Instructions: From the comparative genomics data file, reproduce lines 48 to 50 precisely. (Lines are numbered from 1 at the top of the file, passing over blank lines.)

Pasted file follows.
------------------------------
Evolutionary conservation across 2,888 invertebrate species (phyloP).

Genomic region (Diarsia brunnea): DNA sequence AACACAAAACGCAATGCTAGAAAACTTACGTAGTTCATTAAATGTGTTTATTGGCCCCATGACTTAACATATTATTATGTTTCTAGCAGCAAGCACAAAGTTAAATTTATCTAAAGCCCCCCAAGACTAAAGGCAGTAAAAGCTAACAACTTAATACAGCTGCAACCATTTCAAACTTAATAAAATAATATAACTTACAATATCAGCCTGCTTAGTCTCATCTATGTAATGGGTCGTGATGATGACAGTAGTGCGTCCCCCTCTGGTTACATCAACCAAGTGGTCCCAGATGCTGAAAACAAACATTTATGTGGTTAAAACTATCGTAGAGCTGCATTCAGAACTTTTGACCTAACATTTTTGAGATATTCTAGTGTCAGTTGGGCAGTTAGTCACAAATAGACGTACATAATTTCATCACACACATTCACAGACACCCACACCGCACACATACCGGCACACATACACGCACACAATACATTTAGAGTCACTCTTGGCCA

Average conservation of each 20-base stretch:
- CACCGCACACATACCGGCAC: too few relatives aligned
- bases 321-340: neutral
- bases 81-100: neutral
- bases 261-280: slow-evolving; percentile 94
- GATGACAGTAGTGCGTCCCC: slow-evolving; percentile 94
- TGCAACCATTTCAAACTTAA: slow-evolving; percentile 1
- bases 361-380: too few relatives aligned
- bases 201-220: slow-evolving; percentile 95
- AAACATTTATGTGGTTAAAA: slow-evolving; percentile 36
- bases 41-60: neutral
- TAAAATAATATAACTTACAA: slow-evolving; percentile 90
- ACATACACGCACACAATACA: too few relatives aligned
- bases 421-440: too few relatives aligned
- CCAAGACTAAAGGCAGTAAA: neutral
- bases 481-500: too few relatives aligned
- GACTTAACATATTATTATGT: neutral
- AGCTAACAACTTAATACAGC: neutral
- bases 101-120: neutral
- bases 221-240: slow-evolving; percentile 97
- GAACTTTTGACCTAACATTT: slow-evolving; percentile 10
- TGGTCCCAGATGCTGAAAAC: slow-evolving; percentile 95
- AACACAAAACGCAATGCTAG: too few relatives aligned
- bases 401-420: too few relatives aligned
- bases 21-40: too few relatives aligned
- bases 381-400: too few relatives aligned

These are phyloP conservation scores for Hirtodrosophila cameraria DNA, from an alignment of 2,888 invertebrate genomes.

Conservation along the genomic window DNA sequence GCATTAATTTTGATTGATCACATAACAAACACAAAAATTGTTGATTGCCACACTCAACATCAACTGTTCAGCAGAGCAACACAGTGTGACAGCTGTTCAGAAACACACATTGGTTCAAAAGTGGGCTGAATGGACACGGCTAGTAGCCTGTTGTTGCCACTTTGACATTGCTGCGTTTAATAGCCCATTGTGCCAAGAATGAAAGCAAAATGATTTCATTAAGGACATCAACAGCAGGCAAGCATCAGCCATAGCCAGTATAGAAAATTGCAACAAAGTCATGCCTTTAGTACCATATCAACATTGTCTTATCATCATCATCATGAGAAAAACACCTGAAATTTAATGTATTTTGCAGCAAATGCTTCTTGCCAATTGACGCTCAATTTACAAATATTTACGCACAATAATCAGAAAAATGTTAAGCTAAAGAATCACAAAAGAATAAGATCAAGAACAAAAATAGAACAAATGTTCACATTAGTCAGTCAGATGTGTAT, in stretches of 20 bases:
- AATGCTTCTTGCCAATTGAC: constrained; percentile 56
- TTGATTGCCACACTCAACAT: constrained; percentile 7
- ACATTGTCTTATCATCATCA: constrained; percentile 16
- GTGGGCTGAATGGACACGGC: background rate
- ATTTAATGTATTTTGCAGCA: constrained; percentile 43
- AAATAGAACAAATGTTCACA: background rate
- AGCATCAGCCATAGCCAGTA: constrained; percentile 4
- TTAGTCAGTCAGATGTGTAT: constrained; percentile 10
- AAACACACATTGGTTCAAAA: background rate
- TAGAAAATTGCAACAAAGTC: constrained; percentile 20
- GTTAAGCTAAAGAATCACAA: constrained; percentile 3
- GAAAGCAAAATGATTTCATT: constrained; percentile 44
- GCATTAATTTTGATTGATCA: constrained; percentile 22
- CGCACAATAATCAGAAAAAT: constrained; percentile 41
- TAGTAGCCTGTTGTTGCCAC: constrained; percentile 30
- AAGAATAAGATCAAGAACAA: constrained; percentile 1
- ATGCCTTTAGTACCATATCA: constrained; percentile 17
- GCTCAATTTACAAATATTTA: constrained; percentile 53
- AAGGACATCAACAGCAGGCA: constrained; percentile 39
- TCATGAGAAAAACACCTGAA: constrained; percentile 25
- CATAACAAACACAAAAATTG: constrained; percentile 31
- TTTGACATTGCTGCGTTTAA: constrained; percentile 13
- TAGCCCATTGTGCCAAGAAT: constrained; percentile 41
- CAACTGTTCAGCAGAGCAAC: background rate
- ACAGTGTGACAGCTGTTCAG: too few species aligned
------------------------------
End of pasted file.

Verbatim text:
- GCTCAATTTACAAATATTTA: constrained; percentile 53
- AAGGACATCAACAGCAGGCA: constrained; percentile 39
- TCATGAGAAAAACACCTGAA: constrained; percentile 25